The Brady in the Bunch

Sometimes, in sports we overlook the player and the circumstances that make the player. Sometimes, the physical make-up of a player overshadows the ability of the athlete. He is this big and can throw this far, so he must be a future super star; but we’ve come to learn that physical strength and natural talent doesn’t make a great player.

Jamarcus Russell comes to mind when thinking about a player who had all the physical gifts, but he wasn’t pro ready. The mental make-up of a player is what stands out after all the physical measurable are done.

Tom Brady, the four-time Super Bowl MVP, known by most, as the greatest player of all time in NFL history. Brady was that guy in the draft who had the mental capability to lead a team in the NFL, but he was over-looked by scouts because he wasn’t physically impressive. At the time, if you were walking down the street in 1999, you would have thought Brady was an average joe on the street.

Per the scouting report, pulled from article, Brady had a poor build, very skinny and narrow. Brady ended his ’99 season at Michigan weighing only 195 pounds. The report continued to say Brady can get pushed down more easily than you’d like, and he lacked the mobility and ability to avoid the rush.  He also lacked a strong arm, could not drive the ball down field, and doesn’t throw a really tight spiral.

Tom Brady (New England Patriot Quarterback) Football Perspective

Tom Brady was the average player who was always hungry to win, but he was overlooked. Now, 17 years later, the 2017 NFL Draft has a “Brady in the bunch”.

Brad Kaaya, Miami Hurricanes Quarterback and three-year starter, is the Brady in the bunch and let me explain why.

Granted Brad Kaaya did not have the late game heroics that Brady had in his college career at Michigan, but Kaaya came very close against Florida State a few times in his career. If the defense of Miami would have done their job, Brad Kaaya would have three late game comeback wins.

Brad Kaaya as a freshman in 2014, He looked like a sure-fire future 1st-round pick. But since, many scouts have said that Brad Kaaya hasn’t gotten any better, But I think differently. let’s review what the Miami Hurricane roster looked like in 2014.

The 2014 Miami Hurricane roster had seven players drafted in the 2015 NFL Draft, 5 from the offensive side. 2 went in the first round

Ereck Flowers (New York Giants Left Tackle)
  1. Ereck Flowers, the #9 overall pick to the New York Giants, not to mention he was also Miami’s best offensive tackle.
  2. Phillip Dorsett, 1st -round pick to the Indianapolis Colts and Miami’s deep threat.
  3. Duke Johnson, 3rd-round pick to the Cleveland Browns, the school’s all-time leading rusher.
  4. Clive Walford, 3rd-round pick to the Oakland Raiders, NFL starting tight end.
  5. Johnathan Feliciano, 4th-round pick to the Oakland Raiders, Offensive Guard.

Kaaya’s 2014 season stats: 3198 yards, 26 touchdowns, 12 interceptions, 58.5 completion percentage and quarterback rating of 145.9.

In the 2014 season, Brad Kaaya wasn’t perfect by any means. Brad over threw and under threw wide open receivers. He was inconsistent at times of distress, but most freshman are when they enter college. Brad Kaaya in his freshman year was accurate and poise in the pocket, these attributes ultimately put Kaaya at the top of his draft class.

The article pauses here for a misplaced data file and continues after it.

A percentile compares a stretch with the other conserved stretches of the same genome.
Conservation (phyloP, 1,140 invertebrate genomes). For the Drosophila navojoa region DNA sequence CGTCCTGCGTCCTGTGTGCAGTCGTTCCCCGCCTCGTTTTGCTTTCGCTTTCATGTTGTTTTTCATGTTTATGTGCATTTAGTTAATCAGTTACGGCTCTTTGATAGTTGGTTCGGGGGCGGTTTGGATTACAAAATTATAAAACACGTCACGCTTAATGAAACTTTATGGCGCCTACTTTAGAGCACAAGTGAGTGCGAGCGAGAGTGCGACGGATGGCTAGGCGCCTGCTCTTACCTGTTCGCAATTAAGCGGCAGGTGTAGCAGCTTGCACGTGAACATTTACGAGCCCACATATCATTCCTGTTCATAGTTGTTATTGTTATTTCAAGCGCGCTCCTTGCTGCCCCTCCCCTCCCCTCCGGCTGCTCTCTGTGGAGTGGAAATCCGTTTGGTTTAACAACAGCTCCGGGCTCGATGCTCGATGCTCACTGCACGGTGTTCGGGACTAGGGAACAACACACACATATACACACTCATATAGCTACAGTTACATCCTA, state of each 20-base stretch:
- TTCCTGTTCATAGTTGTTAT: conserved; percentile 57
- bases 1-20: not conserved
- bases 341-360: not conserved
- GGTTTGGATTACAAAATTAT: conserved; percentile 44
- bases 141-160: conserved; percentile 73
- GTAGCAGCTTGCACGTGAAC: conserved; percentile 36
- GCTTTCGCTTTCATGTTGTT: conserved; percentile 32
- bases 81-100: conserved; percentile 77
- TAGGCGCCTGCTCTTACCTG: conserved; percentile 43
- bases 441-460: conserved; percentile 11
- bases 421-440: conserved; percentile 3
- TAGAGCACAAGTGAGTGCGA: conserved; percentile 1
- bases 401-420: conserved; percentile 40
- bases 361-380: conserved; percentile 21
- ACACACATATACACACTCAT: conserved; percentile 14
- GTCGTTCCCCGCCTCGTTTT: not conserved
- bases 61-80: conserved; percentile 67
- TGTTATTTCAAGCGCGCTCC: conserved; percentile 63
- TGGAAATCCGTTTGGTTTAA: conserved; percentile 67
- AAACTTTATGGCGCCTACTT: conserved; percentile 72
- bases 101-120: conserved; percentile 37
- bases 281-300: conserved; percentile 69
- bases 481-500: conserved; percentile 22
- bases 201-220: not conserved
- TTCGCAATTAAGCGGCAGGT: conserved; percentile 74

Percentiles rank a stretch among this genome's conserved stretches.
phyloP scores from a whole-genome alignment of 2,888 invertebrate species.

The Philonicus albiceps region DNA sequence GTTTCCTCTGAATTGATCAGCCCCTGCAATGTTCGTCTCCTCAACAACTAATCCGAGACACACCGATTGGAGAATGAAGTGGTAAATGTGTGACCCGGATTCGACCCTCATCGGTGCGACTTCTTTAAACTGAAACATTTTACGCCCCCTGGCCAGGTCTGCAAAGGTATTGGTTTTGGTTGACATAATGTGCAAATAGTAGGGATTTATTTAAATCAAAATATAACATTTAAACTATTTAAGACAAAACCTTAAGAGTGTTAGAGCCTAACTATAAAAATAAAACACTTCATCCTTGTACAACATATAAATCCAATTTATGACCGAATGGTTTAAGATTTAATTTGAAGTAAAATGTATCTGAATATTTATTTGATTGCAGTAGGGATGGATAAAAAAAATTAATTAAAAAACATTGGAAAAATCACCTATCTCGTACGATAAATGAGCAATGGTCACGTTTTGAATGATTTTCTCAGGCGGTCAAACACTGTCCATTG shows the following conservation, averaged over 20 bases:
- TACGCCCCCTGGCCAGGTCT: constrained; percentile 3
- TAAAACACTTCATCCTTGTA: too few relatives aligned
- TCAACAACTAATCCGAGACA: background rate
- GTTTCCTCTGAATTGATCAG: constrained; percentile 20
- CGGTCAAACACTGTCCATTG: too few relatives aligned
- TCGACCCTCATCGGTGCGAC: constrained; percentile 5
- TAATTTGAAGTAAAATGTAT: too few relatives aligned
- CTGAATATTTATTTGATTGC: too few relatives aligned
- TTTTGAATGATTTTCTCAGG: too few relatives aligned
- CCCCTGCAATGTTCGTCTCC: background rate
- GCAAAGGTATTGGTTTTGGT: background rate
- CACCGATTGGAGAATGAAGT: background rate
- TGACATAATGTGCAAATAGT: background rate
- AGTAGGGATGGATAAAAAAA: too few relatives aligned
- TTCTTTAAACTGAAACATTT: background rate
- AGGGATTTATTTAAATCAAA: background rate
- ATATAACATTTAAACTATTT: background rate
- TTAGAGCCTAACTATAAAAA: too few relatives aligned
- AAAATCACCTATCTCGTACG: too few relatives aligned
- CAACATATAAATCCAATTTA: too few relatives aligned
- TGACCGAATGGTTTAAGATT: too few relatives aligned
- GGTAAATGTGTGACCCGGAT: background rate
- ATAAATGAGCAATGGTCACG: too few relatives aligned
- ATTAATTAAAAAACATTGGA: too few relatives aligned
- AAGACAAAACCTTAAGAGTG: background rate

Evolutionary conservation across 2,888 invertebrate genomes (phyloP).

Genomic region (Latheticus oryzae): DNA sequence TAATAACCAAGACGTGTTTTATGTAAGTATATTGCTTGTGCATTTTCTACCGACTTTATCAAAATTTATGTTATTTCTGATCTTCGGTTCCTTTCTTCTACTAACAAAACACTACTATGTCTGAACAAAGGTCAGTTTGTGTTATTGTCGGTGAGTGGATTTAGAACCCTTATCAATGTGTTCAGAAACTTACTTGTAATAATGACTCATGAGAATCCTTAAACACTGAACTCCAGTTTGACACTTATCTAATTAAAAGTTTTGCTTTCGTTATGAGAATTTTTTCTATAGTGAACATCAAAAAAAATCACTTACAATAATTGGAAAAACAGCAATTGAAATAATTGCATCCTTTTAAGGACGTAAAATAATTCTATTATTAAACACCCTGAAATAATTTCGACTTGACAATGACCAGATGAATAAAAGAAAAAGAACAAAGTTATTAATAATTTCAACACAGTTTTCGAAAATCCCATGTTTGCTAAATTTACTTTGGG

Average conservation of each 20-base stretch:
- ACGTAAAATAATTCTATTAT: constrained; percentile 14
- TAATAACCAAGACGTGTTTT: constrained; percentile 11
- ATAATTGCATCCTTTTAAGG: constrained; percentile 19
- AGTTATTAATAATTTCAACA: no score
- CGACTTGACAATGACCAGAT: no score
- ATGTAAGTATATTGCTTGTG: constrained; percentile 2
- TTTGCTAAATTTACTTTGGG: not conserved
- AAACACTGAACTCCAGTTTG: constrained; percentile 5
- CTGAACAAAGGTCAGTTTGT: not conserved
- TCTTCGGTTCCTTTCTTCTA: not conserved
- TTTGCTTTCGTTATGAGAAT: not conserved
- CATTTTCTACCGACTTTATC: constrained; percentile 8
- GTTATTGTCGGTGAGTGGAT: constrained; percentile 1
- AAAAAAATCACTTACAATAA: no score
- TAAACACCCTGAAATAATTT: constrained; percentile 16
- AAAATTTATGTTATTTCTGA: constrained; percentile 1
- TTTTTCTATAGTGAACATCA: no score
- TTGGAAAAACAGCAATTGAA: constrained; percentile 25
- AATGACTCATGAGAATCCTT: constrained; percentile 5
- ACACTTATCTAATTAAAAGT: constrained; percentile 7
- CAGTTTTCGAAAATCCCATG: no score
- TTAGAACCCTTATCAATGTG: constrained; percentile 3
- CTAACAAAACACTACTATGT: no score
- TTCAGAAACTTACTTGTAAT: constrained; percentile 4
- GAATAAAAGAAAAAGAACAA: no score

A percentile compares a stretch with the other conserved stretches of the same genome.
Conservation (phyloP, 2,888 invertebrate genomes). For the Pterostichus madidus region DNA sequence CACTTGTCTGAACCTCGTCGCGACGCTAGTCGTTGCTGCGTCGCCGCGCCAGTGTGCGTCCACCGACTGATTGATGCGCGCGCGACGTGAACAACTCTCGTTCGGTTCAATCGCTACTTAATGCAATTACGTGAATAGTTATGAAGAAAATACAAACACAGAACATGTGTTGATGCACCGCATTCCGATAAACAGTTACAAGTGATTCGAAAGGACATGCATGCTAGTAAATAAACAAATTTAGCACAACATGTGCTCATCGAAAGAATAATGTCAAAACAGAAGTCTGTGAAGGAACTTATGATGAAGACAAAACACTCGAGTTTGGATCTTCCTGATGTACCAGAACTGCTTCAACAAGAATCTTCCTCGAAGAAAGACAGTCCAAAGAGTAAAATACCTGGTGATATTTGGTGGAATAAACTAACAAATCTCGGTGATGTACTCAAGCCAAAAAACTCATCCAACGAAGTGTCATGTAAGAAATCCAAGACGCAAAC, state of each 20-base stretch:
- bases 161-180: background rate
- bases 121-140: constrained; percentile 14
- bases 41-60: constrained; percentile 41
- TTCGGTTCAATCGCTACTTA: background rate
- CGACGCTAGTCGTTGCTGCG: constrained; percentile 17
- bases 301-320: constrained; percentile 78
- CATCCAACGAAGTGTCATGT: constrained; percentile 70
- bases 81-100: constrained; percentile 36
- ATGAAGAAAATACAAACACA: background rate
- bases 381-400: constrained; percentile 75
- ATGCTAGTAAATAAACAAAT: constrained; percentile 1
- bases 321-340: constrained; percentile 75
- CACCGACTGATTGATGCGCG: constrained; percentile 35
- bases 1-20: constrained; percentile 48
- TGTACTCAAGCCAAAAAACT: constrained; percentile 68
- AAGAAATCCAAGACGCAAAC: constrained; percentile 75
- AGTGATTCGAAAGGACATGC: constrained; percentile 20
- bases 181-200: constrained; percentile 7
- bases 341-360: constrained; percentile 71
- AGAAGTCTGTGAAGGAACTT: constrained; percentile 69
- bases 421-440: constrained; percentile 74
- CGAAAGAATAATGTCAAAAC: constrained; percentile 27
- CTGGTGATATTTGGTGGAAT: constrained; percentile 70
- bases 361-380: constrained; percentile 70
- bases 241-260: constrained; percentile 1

So what changed?

Brad Kaaya, in his second season, got better. Kaaya was more accurate than he was in his first season ending the 2015 season with a completion percentage of 61.2. Kaaya threw less interceptions behind an offensive line that allowed him to be a punching bag, all while kaaya was learning a new playbook.

Unfortunately, Kaaya was knocked out in the game versus Clemson, and he sat out the following game against Duke due to concussion protocol.

Brad Kaaya 2015 stats: 3238 yards, 16 touchdowns, 5 interceptions, 61.2 completion percentage, and quarterback rating of 142.1. (Brad Kaaya was knocked out of one game and had to sit out the next week as well).

Let’s look at Tom Brady’s senior year on the field, Brady threw for 2217 yards, 16 touchdowns, 6 interceptions, 61.0 completion percentage, and 138.0 quarterback rating.

The reason why we compare Brady’s senior year to Kaaya’s sophomore year is because both players were playing in their second year on the field with at least 10 games played.

Kaaya’s began his 2016 season with a new head coach, new playbook, bad offensive line, and lacked depth at wide receiver. The crazy thing is Kaaya got better. His numbers went up even with unfavorable circumstances

Kaaya threw for 3532 yards to break, former Miami Hurricane quarterback great, Ken Dorsey career passing yards’ record.  He finished his career with a 62.0 completion percentage and a 150 .3 passing rating. Kaaya is a winner when given the opportunity to lead his team to the finish.

Kaaya has some flaws that most quarterbacks have. He is not the most mobile quarterback, and he doesn’t have the biggest arm; but with the attribute Kaaya do have like accuracy, and understanding how to read defenses, Kaaya would be a complete stud in the NFL if given 1-year under a successful veteran Quarterback to start his career (Like Drew Bledsoe and Tom Brady) he could be deadly when he takes over.

NFL teams looking for a Quarterback Successor  
Teams Player Experience (Years)
Los Angeles Chargers Philip Rivers 14
New Orleans Saints Drew Brees 17
Minnesota Vikings Teddy Bridgewater* 4
New York Giants Eli Manning 14
New England Patriots Tom Brady 18
Green Bay Packers Aaron Rodgers 13
* Player is seriously injured



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